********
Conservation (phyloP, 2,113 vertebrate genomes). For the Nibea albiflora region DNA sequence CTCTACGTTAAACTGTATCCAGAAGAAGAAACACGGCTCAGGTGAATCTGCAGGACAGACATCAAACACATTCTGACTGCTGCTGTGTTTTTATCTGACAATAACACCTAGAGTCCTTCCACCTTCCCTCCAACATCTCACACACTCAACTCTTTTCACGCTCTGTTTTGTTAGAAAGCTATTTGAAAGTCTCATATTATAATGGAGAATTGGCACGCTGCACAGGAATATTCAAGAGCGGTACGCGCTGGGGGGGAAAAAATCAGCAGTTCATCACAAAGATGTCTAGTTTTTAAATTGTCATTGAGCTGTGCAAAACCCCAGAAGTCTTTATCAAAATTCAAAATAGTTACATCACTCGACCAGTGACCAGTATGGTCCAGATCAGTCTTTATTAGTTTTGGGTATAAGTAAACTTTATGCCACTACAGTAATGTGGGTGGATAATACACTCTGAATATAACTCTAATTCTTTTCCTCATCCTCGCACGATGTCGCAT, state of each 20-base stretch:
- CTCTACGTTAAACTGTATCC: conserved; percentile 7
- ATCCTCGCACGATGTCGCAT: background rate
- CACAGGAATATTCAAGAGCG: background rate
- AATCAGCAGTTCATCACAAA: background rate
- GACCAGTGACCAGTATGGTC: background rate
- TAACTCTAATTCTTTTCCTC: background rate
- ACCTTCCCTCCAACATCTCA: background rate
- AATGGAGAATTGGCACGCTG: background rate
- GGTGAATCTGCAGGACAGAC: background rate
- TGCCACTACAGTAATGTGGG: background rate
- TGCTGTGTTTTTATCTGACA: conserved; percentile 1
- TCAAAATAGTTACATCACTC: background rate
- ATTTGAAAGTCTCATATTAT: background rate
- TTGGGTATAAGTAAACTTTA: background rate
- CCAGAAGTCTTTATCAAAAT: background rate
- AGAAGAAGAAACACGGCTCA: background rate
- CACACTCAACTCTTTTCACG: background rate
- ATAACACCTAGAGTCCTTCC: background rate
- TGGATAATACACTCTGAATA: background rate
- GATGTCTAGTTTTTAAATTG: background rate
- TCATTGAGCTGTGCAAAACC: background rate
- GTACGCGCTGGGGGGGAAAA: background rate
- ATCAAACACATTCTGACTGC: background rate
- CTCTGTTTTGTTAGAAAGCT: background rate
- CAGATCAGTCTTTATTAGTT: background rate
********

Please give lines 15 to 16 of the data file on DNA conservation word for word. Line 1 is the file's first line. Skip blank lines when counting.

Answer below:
- TTGGGTATAAGTAAACTTTA: background rate
- CCAGAAGTCTTTATCAAAAT: background rate